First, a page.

With chiptune music and its staccato, repeatable constant melody, there is not a diverse range of emotions invoked in the listener.
This makes it really appealing when doing a single task as it keeps the mind of the listener focused on getting the task done, be it get to the end of the level or not die.
The constant speed induces a sense of urgency which results in a focused mind, focused on one objective, with controlled emotions. For me, it is a bit like meditation! No wonder we like it so much 🙂
5 – Natural Earworms
Simple melodies, constant tempos and memorable loops will lead to one thing – an earworm.
If you have not heard the term before, an earworm is a melody that gets caught in the listener’s mind and will not go away for a long while. Have you ever had that feeling where you can’t get a song out of your head? Well, that is an earworm.
Chiptune music lends itself naturally to being an earworm. I love and hate the Super Mario Bros theme as once I listen to it, it is there for hours and I keep hearing it on loop in my brain.
The chirpy melodies, the interaction of the music layers, the staccato underscore beats and the simple topline makes this the perfect recipe to be an earworm.
You could argue that chiptune music is so appealing as it is a bunch of earworm music at heart, however, it takes a lot of skill and talent and elements to come together to make a classic earworm.
Creating such great earworms is a work of genius and I think classic chiptune music such as Super Mario Bros will be with us for a long time.
Is chiptune music still popular with game developers today?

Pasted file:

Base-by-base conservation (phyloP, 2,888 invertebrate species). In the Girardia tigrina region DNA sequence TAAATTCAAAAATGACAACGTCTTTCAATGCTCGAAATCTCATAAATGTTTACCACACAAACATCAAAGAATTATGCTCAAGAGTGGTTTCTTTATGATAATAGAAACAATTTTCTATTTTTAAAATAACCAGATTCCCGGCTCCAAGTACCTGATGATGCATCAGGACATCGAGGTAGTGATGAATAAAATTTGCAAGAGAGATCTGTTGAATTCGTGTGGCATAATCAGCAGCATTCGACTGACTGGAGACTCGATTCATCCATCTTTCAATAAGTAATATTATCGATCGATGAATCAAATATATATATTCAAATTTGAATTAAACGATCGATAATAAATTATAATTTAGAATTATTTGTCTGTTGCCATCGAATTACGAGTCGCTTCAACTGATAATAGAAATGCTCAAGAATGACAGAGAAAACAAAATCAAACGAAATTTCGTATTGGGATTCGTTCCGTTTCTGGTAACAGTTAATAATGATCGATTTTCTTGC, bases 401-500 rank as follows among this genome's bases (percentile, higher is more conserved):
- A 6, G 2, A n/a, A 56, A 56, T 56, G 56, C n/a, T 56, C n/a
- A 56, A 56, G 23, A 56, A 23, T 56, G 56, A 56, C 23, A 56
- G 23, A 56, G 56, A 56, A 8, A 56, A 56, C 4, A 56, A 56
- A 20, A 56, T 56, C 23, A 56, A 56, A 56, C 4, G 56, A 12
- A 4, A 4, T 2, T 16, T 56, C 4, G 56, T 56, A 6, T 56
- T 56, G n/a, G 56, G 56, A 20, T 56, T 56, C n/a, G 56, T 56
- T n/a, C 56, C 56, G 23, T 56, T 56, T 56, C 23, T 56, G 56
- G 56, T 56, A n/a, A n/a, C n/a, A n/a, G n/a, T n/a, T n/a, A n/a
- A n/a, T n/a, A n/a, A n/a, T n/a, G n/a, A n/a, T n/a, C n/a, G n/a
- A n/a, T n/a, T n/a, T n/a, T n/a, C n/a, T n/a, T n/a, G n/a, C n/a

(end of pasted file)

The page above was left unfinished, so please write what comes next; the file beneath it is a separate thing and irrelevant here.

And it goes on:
Chiptune music is still a popular choice for many indie game developers today.
Firstly, as mentioned it is really appealing and is still widely loved by young and not-so-young audiences.
This music is really useful to indie video game developers as it has a simple and retro vibe that can work well with simpler 2D games.
Choosing music for a video game soundtrack is a difficult thing. Many indie game developers are a “one guy/gal team” and must select the music for their indie game as well as doing everything else from storytelling to development.
Chiptune music is reliable. It is the original video game music and if your video game is not very fancy with basic graphics, the chiptune music says “I meant it to look like this”.
Chiptune music has simple constant tempos, simple loops, a retro vibe and memorable melodies that can really enhance an indie game development project.
Is chiptune music and 8-bit music the same thing?
Yes. Chiptune and 8-bit music are the same things.
Often the processors in the early game hardware were 8-bit – meaning that they could transfer 8-bits of data at the same time, so the music was called 8-bit after the sound processors chips themselves.
This is why chiptune or “chip music” is also known as 8-bit music as the terms get used interchangeably.
Where can I find chiptune music for free to use in my video game development and videos?
Personally, I am fascinated with the genre of chiptune or 8-bit music so I produced an album of chiptune inspired music using modern-day synthesizers to create a similar effect.
You can download and use this music for free in your video game development and videos, however, as it is a bit special and rare, I keep it for my subscribers.
Go here to sign up and download this music for free. (No spam I promise)
Retro Game Sounds – Free Chiptune Music
Disclaimer: This blog is intended as a guide only for educational and informational purposes. It is not legal advice. The content contained in this article is not legal advice or a legal opinion on any specific matter or matters.